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Rated 1.54 stars
by 188 people

ReelTalk Movie Reviews
Not the Girl We Know and Need
by Frank Wilkins

The opening scene of The Girl in the Spider’s Web, the new film by director Fede Alvarez, hints at something really special. The darkened scene features actress Claire Foy’s character in full-on black leathers, with lighted cigarette dangling from her rigid lips, and shorn locks visible beneath an executioner's hood. The wings of a granite statue outline her in angel-shaped shadows.As the camera pulls back and the lights turn on, we notice it is avenger of the downtrodden, Lisbeth Salander (Foy) in the home of a very rich man who has recently beaten his wife bloody. Lisbeth slams the cigarette lighter’s lid shut on her hip before pushing over the angel statue which suddenly lashes the man upside down from the ceiling by a rope around his ankles. Before violently applying a taser to the man’s groin, she quickly transfers 20% of his fortune to the two female prostitutes he beat up the day before, and the remainder to his abused wife’s bank account. What a great way to start this revisit to an old friend and one of the most intriguing film characters in quite some time.

Lisbeth Salander is the lead character from Swedish author Stieg Larsson’s Millennial Trilogy series of novels that spawned both Swedish and American versions of “The Dragon Tattoo” movie adaptations. Not sure if The Girl in the Spider’s Web is intended as a reboot of the wildly popular stories and movies, or simply a continuation of the franchise. Regardless, author David Lagercrantz has taken over the literary franchise from Larsson (who died in 2004) while Foy becomes the third person to play Salander (after Noomi Rapace and Rooney Mara) and the first to take the piss out of the character. That is not Foy’s fault at all, however. More on that later.

You see, one thing we’ve come to know about the Lisbeth Salander character through the novels and films, is that she is a captivating mystery. Yet despite her elusive nature, she is the pulsing heart of these stories. Lisbeth is a computer-hacking, leather-wearing, motorcycle-riding, puzzle-solving punk prodigy whose badass countenance stands as a hornet’s nest warning for people to stay away. She is heavily armored, yet vulnerable; volatile, yet meek. And though sexually abused as a young girl, Lisbeth has never let herself become a victim, instead having healed over the wounds with fibrous scar tissue of steely resolve. As equally competent on her Ducati motorcycle as she is hacking into the world’s most complex computer systems, Lisbeth is that righteous rebel we need now more than ever. In other words, she is a total badass who forms the defiant backbone of these stories.

Yet The Girl in the Spider’s Web features a much watered-down-for-the-masses version of our avenging angel. Gone is her pervasive drive for revenge on men who do bad things to women -- including her father, replaced by a dour, listless, stone-faced character who exhibits very little in the way of personality and even less in relevance to the gravitas of the story. As a result, The Girl in the Spider’s Web is a gutless, soulless empty shell. Lisbeth Salander is a very compelling character and someone the world needs right now. But sadly, as handled here, she’s just another slickly-packaged vigilante superhero dumbed down for the masses. This hero for the abused and vulnerable deserves so much better, especially during times such as these.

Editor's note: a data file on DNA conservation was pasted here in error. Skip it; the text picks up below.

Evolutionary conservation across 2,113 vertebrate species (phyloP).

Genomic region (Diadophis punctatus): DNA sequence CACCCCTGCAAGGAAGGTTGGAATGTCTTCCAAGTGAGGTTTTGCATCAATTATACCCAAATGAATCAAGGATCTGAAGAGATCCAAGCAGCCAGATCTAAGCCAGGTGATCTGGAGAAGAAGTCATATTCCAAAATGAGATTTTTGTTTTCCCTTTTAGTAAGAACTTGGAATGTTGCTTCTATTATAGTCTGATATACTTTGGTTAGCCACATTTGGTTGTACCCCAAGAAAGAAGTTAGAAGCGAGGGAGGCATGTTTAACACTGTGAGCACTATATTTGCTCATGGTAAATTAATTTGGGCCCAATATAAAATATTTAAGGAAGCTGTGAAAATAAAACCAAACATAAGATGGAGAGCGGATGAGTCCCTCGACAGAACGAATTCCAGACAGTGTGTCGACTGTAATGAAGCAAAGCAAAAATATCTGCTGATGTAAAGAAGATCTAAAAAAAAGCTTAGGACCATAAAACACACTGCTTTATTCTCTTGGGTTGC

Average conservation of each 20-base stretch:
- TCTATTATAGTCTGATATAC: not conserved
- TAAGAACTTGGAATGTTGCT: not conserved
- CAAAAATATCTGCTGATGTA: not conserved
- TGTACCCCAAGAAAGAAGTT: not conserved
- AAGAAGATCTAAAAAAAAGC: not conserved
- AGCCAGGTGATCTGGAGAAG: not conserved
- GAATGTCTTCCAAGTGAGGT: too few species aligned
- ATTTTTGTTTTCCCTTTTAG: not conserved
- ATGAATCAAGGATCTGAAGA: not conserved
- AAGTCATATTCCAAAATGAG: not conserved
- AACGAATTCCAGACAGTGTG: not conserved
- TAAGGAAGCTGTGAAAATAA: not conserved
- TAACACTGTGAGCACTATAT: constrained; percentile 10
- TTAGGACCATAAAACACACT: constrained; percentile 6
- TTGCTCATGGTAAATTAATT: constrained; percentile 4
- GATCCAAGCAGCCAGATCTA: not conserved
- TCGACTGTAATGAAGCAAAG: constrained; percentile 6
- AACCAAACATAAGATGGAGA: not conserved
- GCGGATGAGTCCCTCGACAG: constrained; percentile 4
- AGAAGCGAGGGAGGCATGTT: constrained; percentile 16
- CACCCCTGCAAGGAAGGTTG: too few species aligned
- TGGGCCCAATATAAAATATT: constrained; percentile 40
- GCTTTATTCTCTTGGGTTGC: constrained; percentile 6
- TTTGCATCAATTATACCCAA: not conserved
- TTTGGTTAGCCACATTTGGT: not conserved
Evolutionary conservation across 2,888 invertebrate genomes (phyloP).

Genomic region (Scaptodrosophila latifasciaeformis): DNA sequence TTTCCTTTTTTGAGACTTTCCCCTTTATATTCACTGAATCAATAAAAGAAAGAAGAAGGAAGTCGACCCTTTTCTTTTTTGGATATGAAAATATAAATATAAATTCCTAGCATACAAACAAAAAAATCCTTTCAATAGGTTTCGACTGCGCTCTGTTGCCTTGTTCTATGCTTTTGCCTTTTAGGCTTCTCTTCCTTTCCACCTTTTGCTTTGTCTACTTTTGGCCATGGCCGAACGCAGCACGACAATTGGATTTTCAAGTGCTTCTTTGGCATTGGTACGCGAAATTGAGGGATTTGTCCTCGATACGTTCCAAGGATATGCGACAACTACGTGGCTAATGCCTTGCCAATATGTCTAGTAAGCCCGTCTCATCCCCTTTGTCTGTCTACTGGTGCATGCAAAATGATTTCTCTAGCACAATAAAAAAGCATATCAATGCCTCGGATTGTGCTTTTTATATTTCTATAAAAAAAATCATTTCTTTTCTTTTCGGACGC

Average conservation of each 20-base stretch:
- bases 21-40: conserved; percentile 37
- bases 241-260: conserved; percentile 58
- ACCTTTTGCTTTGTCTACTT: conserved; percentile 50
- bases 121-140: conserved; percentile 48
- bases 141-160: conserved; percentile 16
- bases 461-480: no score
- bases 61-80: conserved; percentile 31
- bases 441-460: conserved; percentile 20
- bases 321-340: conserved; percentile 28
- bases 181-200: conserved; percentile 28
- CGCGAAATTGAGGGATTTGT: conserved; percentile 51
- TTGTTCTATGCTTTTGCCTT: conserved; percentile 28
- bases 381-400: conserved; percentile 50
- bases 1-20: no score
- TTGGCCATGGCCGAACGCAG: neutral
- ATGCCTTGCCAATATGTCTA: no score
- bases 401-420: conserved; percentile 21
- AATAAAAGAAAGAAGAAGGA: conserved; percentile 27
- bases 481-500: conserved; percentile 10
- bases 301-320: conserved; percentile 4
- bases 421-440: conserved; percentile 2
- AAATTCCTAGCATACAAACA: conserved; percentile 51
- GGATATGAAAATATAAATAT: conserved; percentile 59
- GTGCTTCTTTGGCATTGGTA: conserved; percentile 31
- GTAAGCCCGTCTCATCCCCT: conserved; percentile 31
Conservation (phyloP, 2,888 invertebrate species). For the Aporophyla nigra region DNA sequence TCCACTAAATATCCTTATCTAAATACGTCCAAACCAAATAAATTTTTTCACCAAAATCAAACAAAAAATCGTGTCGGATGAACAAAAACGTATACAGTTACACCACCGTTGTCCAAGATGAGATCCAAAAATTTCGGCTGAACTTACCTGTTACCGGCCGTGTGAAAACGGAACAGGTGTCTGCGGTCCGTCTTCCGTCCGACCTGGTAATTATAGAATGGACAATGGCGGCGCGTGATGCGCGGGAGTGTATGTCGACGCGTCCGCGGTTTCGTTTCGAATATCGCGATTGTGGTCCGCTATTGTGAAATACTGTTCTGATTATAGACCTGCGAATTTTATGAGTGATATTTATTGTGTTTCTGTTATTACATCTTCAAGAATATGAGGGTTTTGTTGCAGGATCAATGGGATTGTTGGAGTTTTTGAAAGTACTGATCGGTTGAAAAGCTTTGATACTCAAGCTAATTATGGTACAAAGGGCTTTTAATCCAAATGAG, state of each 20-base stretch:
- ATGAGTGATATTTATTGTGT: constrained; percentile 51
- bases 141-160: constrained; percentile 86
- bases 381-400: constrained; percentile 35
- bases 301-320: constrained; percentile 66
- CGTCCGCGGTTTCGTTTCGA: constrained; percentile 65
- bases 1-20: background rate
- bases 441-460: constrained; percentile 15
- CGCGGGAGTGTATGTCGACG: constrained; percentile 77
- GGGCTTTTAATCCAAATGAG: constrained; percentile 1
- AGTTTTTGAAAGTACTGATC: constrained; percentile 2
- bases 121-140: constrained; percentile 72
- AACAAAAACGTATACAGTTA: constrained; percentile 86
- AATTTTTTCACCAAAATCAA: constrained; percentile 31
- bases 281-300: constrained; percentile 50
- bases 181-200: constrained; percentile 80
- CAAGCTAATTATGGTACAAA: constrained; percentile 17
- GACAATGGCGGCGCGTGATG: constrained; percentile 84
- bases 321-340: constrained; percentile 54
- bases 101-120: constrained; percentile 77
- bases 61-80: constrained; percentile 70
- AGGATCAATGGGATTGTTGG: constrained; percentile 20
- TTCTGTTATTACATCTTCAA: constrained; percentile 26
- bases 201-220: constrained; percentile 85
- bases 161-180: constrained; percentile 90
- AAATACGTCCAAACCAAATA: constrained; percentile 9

“The Dragon Tattoo” movies have never been scant on plot. And that is certainly the case with The Girl in the Spider’s Web. In fact, Alavarez, who co-writes with Jay Basu, has so over plotted this thing with a web of disparate strands and threads it is enough to make your head spin. And if that weren’t enough, he never manages to make any of it very interesting. It is all quite the bore, in fact.

The preposterous scenario involves a scientist named Frans Balder (Stephen Merchant) who hires Lisbeth to steal from the Americans a computer program that controls some kind of nuclear doomsday device. He wrote the program while employed by the NSA, but now wants it back, as do a gang of Russians called “The Spiders” and a whole host of other nefarious characters played by Lakeith Stanfield, Synnove Macody Lund, and others. So, it is up to Lisbeth to help get the program back – which she does, but unfortunately, she also fails to cover her internet tracks and some really bad people are now on her trail. It sounds like a fairly simple story and one loaded with captivating mystery and intrigue, but trust me, it isn’t.

There’s also a thread that speaks to Lisbeth’s tortured backstory that involves her estranged, expressionless sister Camilla (Sylvia Hoeks), who is looking to extract her own demented brand of revenge on Lisbeth, for whom she harbors a life-long grudge for having abandoned her to the incestuous abuse of their father when the two were both young children.

The Girl in the Spider’s Web is an unnecessary revisit to a franchise that died years ago. For airplane novels and Netflix streaming, perhaps there is still some life left in this Nordic noir serial. But as for the big screen, Alvarez and company do nothing to revive the theatrical legacy. Not even the beautifully bleak Nordic landscape so perfectly captured by Pedro Luque’s camera can save this one. The biggest mistake Alvarez makes is not understanding the “Girl” in the film’s title. Too bad the momentum captured in that opening scene wasn't carried forward.

(Released by Metro-Goldwyn-Mayer and rated “R” for violence, language and some sexual content/nudity.)

Review also posted at

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